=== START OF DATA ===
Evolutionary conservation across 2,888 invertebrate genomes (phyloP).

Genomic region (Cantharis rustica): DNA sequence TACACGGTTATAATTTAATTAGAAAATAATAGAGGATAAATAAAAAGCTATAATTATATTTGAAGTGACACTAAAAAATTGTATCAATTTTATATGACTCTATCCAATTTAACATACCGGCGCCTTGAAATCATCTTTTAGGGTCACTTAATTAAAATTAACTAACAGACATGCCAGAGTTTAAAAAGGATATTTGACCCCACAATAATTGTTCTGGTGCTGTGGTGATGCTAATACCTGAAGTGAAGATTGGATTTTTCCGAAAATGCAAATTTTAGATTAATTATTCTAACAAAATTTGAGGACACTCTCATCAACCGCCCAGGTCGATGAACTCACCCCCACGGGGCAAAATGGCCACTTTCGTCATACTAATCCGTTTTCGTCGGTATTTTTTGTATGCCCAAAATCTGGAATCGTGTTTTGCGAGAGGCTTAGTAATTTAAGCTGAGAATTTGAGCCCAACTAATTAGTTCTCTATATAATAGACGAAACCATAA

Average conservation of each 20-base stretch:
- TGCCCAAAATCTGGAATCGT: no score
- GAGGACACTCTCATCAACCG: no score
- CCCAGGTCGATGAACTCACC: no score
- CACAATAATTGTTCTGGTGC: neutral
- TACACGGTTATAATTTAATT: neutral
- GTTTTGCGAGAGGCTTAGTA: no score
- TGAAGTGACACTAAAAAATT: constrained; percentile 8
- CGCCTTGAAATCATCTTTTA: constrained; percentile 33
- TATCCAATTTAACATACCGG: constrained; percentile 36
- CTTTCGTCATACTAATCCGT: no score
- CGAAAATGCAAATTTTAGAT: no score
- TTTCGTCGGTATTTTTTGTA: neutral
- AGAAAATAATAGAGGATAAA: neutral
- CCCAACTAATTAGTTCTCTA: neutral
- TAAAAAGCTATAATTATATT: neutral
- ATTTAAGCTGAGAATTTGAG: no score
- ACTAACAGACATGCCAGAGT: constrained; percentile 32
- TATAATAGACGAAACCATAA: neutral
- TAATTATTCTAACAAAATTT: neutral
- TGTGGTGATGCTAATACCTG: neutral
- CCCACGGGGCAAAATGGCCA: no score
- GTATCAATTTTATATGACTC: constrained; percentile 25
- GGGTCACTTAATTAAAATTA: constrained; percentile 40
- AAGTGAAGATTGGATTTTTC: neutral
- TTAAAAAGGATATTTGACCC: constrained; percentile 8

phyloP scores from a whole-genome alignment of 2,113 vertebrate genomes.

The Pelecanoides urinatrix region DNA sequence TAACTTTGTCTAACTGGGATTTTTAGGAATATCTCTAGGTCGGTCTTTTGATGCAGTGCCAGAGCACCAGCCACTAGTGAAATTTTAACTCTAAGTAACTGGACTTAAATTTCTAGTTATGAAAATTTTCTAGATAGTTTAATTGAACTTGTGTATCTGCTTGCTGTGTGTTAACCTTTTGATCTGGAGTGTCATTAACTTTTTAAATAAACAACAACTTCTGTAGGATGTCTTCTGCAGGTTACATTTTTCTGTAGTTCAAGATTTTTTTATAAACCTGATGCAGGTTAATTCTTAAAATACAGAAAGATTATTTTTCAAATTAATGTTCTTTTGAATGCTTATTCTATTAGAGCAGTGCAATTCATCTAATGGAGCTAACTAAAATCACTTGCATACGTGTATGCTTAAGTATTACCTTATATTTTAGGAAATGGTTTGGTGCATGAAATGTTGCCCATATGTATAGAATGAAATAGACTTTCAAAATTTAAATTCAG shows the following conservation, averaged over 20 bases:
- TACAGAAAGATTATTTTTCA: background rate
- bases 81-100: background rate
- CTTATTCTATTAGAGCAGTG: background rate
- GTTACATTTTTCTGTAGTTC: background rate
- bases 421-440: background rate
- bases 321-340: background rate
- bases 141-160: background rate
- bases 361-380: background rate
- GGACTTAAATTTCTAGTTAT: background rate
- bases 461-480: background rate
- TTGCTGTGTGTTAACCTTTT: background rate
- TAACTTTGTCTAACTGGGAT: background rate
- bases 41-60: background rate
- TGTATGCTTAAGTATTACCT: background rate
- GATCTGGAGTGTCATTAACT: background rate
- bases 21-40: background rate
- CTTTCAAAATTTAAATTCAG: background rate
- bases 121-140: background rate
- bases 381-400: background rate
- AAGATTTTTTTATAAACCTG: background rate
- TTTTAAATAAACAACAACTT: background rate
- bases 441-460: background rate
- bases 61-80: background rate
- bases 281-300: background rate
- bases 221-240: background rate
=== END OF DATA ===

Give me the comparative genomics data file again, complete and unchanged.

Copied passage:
Evolutionary conservation across 2,888 invertebrate genomes (phyloP).

Genomic region (Cantharis rustica): DNA sequence TACACGGTTATAATTTAATTAGAAAATAATAGAGGATAAATAAAAAGCTATAATTATATTTGAAGTGACACTAAAAAATTGTATCAATTTTATATGACTCTATCCAATTTAACATACCGGCGCCTTGAAATCATCTTTTAGGGTCACTTAATTAAAATTAACTAACAGACATGCCAGAGTTTAAAAAGGATATTTGACCCCACAATAATTGTTCTGGTGCTGTGGTGATGCTAATACCTGAAGTGAAGATTGGATTTTTCCGAAAATGCAAATTTTAGATTAATTATTCTAACAAAATTTGAGGACACTCTCATCAACCGCCCAGGTCGATGAACTCACCCCCACGGGGCAAAATGGCCACTTTCGTCATACTAATCCGTTTTCGTCGGTATTTTTTGTATGCCCAAAATCTGGAATCGTGTTTTGCGAGAGGCTTAGTAATTTAAGCTGAGAATTTGAGCCCAACTAATTAGTTCTCTATATAATAGACGAAACCATAA

Average conservation of each 20-base stretch:
- TGCCCAAAATCTGGAATCGT: no score
- GAGGACACTCTCATCAACCG: no score
- CCCAGGTCGATGAACTCACC: no score
- CACAATAATTGTTCTGGTGC: neutral
- TACACGGTTATAATTTAATT: neutral
- GTTTTGCGAGAGGCTTAGTA: no score
- TGAAGTGACACTAAAAAATT: constrained; percentile 8
- CGCCTTGAAATCATCTTTTA: constrained; percentile 33
- TATCCAATTTAACATACCGG: constrained; percentile 36
- CTTTCGTCATACTAATCCGT: no score
- CGAAAATGCAAATTTTAGAT: no score
- TTTCGTCGGTATTTTTTGTA: neutral
- AGAAAATAATAGAGGATAAA: neutral
- CCCAACTAATTAGTTCTCTA: neutral
- TAAAAAGCTATAATTATATT: neutral
- ATTTAAGCTGAGAATTTGAG: no score
- ACTAACAGACATGCCAGAGT: constrained; percentile 32
- TATAATAGACGAAACCATAA: neutral
- TAATTATTCTAACAAAATTT: neutral
- TGTGGTGATGCTAATACCTG: neutral
- CCCACGGGGCAAAATGGCCA: no score
- GTATCAATTTTATATGACTC: constrained; percentile 25
- GGGTCACTTAATTAAAATTA: constrained; percentile 40
- AAGTGAAGATTGGATTTTTC: neutral
- TTAAAAAGGATATTTGACCC: constrained; percentile 8

phyloP scores from a whole-genome alignment of 2,113 vertebrate genomes.

The Pelecanoides urinatrix region DNA sequence TAACTTTGTCTAACTGGGATTTTTAGGAATATCTCTAGGTCGGTCTTTTGATGCAGTGCCAGAGCACCAGCCACTAGTGAAATTTTAACTCTAAGTAACTGGACTTAAATTTCTAGTTATGAAAATTTTCTAGATAGTTTAATTGAACTTGTGTATCTGCTTGCTGTGTGTTAACCTTTTGATCTGGAGTGTCATTAACTTTTTAAATAAACAACAACTTCTGTAGGATGTCTTCTGCAGGTTACATTTTTCTGTAGTTCAAGATTTTTTTATAAACCTGATGCAGGTTAATTCTTAAAATACAGAAAGATTATTTTTCAAATTAATGTTCTTTTGAATGCTTATTCTATTAGAGCAGTGCAATTCATCTAATGGAGCTAACTAAAATCACTTGCATACGTGTATGCTTAAGTATTACCTTATATTTTAGGAAATGGTTTGGTGCATGAAATGTTGCCCATATGTATAGAATGAAATAGACTTTCAAAATTTAAATTCAG shows the following conservation, averaged over 20 bases:
- TACAGAAAGATTATTTTTCA: background rate
- bases 81-100: background rate
- CTTATTCTATTAGAGCAGTG: background rate
- GTTACATTTTTCTGTAGTTC: background rate
- bases 421-440: background rate
- bases 321-340: background rate
- bases 141-160: background rate
- bases 361-380: background rate
- GGACTTAAATTTCTAGTTAT: background rate
- bases 461-480: background rate
- TTGCTGTGTGTTAACCTTTT: background rate
- TAACTTTGTCTAACTGGGAT: background rate
- bases 41-60: background rate
- TGTATGCTTAAGTATTACCT: background rate
- GATCTGGAGTGTCATTAACT: background rate
- bases 21-40: background rate
- CTTTCAAAATTTAAATTCAG: background rate
- bases 121-140: background rate
- bases 381-400: background rate
- AAGATTTTTTTATAAACCTG: background rate
- TTTTAAATAAACAACAACTT: background rate
- bases 441-460: background rate
- bases 61-80: background rate
- bases 281-300: background rate
- bases 221-240: background rate